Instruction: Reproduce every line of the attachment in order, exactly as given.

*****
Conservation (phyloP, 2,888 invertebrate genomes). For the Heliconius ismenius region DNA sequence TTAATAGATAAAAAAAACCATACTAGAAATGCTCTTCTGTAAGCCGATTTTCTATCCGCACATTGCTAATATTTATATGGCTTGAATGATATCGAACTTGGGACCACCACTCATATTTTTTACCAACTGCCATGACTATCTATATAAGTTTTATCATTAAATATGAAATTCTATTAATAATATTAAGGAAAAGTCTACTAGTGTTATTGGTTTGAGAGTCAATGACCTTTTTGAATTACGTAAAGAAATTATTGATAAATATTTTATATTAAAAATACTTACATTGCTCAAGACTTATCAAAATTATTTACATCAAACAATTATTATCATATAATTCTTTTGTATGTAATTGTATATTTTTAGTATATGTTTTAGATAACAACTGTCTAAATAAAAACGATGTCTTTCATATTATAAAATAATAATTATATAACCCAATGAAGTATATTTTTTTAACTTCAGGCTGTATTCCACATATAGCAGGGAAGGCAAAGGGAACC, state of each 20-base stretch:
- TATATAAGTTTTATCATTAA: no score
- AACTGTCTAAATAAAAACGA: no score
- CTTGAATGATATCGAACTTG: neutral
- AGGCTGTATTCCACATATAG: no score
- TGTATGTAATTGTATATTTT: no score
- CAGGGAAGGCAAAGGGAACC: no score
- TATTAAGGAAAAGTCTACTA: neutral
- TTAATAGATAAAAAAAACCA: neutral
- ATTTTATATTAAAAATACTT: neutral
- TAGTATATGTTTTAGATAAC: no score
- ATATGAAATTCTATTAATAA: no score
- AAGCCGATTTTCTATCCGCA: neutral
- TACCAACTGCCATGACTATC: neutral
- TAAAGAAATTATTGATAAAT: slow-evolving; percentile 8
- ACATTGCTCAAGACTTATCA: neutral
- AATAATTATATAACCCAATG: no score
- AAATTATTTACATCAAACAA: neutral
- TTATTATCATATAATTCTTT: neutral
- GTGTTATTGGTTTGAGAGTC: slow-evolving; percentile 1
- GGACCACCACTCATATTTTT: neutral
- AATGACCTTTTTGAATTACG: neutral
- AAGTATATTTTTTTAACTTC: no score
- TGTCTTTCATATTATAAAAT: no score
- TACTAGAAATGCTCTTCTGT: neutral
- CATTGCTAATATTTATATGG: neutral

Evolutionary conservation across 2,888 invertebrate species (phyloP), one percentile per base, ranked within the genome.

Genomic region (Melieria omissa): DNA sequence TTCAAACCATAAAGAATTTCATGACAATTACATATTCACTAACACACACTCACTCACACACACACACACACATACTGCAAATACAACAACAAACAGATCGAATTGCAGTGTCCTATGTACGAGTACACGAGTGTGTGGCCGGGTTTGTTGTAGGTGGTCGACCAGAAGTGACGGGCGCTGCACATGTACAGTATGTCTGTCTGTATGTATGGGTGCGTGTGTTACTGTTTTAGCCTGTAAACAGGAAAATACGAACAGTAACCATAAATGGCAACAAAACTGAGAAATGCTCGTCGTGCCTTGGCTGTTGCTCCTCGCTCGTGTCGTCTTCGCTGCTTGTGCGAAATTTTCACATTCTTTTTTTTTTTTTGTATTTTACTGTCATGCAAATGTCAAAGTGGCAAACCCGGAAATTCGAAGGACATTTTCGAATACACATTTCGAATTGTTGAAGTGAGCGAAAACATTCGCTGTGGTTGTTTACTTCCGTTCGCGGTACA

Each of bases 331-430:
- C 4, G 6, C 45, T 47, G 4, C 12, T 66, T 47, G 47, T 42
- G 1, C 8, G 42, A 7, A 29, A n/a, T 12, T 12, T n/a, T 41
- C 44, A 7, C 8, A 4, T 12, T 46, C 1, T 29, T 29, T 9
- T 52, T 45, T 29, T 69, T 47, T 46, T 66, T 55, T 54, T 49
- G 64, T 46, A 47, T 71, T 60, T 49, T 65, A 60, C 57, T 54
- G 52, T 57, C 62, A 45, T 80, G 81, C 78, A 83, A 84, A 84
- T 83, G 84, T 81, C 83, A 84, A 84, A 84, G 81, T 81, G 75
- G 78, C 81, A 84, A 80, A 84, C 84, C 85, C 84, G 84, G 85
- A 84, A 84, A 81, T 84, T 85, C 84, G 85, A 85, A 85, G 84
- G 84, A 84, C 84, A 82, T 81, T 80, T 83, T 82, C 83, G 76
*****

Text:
Conservation (phyloP, 2,888 invertebrate genomes). For the Heliconius ismenius region DNA sequence TTAATAGATAAAAAAAACCATACTAGAAATGCTCTTCTGTAAGCCGATTTTCTATCCGCACATTGCTAATATTTATATGGCTTGAATGATATCGAACTTGGGACCACCACTCATATTTTTTACCAACTGCCATGACTATCTATATAAGTTTTATCATTAAATATGAAATTCTATTAATAATATTAAGGAAAAGTCTACTAGTGTTATTGGTTTGAGAGTCAATGACCTTTTTGAATTACGTAAAGAAATTATTGATAAATATTTTATATTAAAAATACTTACATTGCTCAAGACTTATCAAAATTATTTACATCAAACAATTATTATCATATAATTCTTTTGTATGTAATTGTATATTTTTAGTATATGTTTTAGATAACAACTGTCTAAATAAAAACGATGTCTTTCATATTATAAAATAATAATTATATAACCCAATGAAGTATATTTTTTTAACTTCAGGCTGTATTCCACATATAGCAGGGAAGGCAAAGGGAACC, state of each 20-base stretch:
- TATATAAGTTTTATCATTAA: no score
- AACTGTCTAAATAAAAACGA: no score
- CTTGAATGATATCGAACTTG: neutral
- AGGCTGTATTCCACATATAG: no score
- TGTATGTAATTGTATATTTT: no score
- CAGGGAAGGCAAAGGGAACC: no score
- TATTAAGGAAAAGTCTACTA: neutral
- TTAATAGATAAAAAAAACCA: neutral
- ATTTTATATTAAAAATACTT: neutral
- TAGTATATGTTTTAGATAAC: no score
- ATATGAAATTCTATTAATAA: no score
- AAGCCGATTTTCTATCCGCA: neutral
- TACCAACTGCCATGACTATC: neutral
- TAAAGAAATTATTGATAAAT: slow-evolving; percentile 8
- ACATTGCTCAAGACTTATCA: neutral
- AATAATTATATAACCCAATG: no score
- AAATTATTTACATCAAACAA: neutral
- TTATTATCATATAATTCTTT: neutral
- GTGTTATTGGTTTGAGAGTC: slow-evolving; percentile 1
- GGACCACCACTCATATTTTT: neutral
- AATGACCTTTTTGAATTACG: neutral
- AAGTATATTTTTTTAACTTC: no score
- TGTCTTTCATATTATAAAAT: no score
- TACTAGAAATGCTCTTCTGT: neutral
- CATTGCTAATATTTATATGG: neutral

Evolutionary conservation across 2,888 invertebrate species (phyloP), one percentile per base, ranked within the genome.

Genomic region (Melieria omissa): DNA sequence TTCAAACCATAAAGAATTTCATGACAATTACATATTCACTAACACACACTCACTCACACACACACACACACATACTGCAAATACAACAACAAACAGATCGAATTGCAGTGTCCTATGTACGAGTACACGAGTGTGTGGCCGGGTTTGTTGTAGGTGGTCGACCAGAAGTGACGGGCGCTGCACATGTACAGTATGTCTGTCTGTATGTATGGGTGCGTGTGTTACTGTTTTAGCCTGTAAACAGGAAAATACGAACAGTAACCATAAATGGCAACAAAACTGAGAAATGCTCGTCGTGCCTTGGCTGTTGCTCCTCGCTCGTGTCGTCTTCGCTGCTTGTGCGAAATTTTCACATTCTTTTTTTTTTTTTGTATTTTACTGTCATGCAAATGTCAAAGTGGCAAACCCGGAAATTCGAAGGACATTTTCGAATACACATTTCGAATTGTTGAAGTGAGCGAAAACATTCGCTGTGGTTGTTTACTTCCGTTCGCGGTACA

Each of bases 331-430:
- C 4, G 6, C 45, T 47, G 4, C 12, T 66, T 47, G 47, T 42
- G 1, C 8, G 42, A 7, A 29, A n/a, T 12, T 12, T n/a, T 41
- C 44, A 7, C 8, A 4, T 12, T 46, C 1, T 29, T 29, T 9
- T 52, T 45, T 29, T 69, T 47, T 46, T 66, T 55, T 54, T 49
- G 64, T 46, A 47, T 71, T 60, T 49, T 65, A 60, C 57, T 54
- G 52, T 57, C 62, A 45, T 80, G 81, C 78, A 83, A 84, A 84
- T 83, G 84, T 81, C 83, A 84, A 84, A 84, G 81, T 81, G 75
- G 78, C 81, A 84, A 80, A 84, C 84, C 85, C 84, G 84, G 85
- A 84, A 84, A 81, T 84, T 85, C 84, G 85, A 85, A 85, G 84
- G 84, A 84, C 84, A 82, T 81, T 80, T 83, T 82, C 83, G 76